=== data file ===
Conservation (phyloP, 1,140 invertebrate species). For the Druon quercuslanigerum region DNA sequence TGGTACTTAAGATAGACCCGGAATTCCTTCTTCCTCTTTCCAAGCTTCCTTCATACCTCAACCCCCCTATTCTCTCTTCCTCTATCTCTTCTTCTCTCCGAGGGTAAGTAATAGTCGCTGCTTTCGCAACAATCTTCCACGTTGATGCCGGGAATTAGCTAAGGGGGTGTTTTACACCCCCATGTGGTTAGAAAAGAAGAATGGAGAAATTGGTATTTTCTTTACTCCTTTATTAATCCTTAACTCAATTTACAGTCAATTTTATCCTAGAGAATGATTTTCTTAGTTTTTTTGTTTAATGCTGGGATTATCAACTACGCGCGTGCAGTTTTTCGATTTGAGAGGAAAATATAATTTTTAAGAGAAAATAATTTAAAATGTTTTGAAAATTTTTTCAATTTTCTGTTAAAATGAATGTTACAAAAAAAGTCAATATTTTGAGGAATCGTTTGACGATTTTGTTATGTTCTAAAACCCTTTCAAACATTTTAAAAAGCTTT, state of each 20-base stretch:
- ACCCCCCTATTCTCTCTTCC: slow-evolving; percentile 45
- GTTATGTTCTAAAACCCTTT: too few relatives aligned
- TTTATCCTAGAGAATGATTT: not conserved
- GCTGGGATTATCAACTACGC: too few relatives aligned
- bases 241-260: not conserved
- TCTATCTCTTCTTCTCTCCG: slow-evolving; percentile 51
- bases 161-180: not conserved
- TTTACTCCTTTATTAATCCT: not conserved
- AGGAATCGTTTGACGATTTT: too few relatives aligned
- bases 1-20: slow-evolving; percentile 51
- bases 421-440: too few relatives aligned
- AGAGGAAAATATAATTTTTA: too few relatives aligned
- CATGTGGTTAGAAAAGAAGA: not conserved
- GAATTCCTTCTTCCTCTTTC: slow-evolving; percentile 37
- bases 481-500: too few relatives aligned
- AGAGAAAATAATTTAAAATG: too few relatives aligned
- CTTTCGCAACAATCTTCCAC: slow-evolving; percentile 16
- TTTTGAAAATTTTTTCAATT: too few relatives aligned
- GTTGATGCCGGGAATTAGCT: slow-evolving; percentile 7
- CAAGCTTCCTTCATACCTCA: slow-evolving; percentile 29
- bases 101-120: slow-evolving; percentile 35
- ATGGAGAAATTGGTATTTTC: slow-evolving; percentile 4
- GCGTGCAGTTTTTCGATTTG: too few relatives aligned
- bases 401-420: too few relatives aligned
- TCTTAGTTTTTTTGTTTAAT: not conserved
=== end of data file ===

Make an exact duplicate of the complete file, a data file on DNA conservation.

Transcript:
Conservation (phyloP, 1,140 invertebrate species). For the Druon quercuslanigerum region DNA sequence TGGTACTTAAGATAGACCCGGAATTCCTTCTTCCTCTTTCCAAGCTTCCTTCATACCTCAACCCCCCTATTCTCTCTTCCTCTATCTCTTCTTCTCTCCGAGGGTAAGTAATAGTCGCTGCTTTCGCAACAATCTTCCACGTTGATGCCGGGAATTAGCTAAGGGGGTGTTTTACACCCCCATGTGGTTAGAAAAGAAGAATGGAGAAATTGGTATTTTCTTTACTCCTTTATTAATCCTTAACTCAATTTACAGTCAATTTTATCCTAGAGAATGATTTTCTTAGTTTTTTTGTTTAATGCTGGGATTATCAACTACGCGCGTGCAGTTTTTCGATTTGAGAGGAAAATATAATTTTTAAGAGAAAATAATTTAAAATGTTTTGAAAATTTTTTCAATTTTCTGTTAAAATGAATGTTACAAAAAAAGTCAATATTTTGAGGAATCGTTTGACGATTTTGTTATGTTCTAAAACCCTTTCAAACATTTTAAAAAGCTTT, state of each 20-base stretch:
- ACCCCCCTATTCTCTCTTCC: slow-evolving; percentile 45
- GTTATGTTCTAAAACCCTTT: too few relatives aligned
- TTTATCCTAGAGAATGATTT: not conserved
- GCTGGGATTATCAACTACGC: too few relatives aligned
- bases 241-260: not conserved
- TCTATCTCTTCTTCTCTCCG: slow-evolving; percentile 51
- bases 161-180: not conserved
- TTTACTCCTTTATTAATCCT: not conserved
- AGGAATCGTTTGACGATTTT: too few relatives aligned
- bases 1-20: slow-evolving; percentile 51
- bases 421-440: too few relatives aligned
- AGAGGAAAATATAATTTTTA: too few relatives aligned
- CATGTGGTTAGAAAAGAAGA: not conserved
- GAATTCCTTCTTCCTCTTTC: slow-evolving; percentile 37
- bases 481-500: too few relatives aligned
- AGAGAAAATAATTTAAAATG: too few relatives aligned
- CTTTCGCAACAATCTTCCAC: slow-evolving; percentile 16
- TTTTGAAAATTTTTTCAATT: too few relatives aligned
- GTTGATGCCGGGAATTAGCT: slow-evolving; percentile 7
- CAAGCTTCCTTCATACCTCA: slow-evolving; percentile 29
- bases 101-120: slow-evolving; percentile 35
- ATGGAGAAATTGGTATTTTC: slow-evolving; percentile 4
- GCGTGCAGTTTTTCGATTTG: too few relatives aligned
- bases 401-420: too few relatives aligned
- TCTTAGTTTTTTTGTTTAAT: not conserved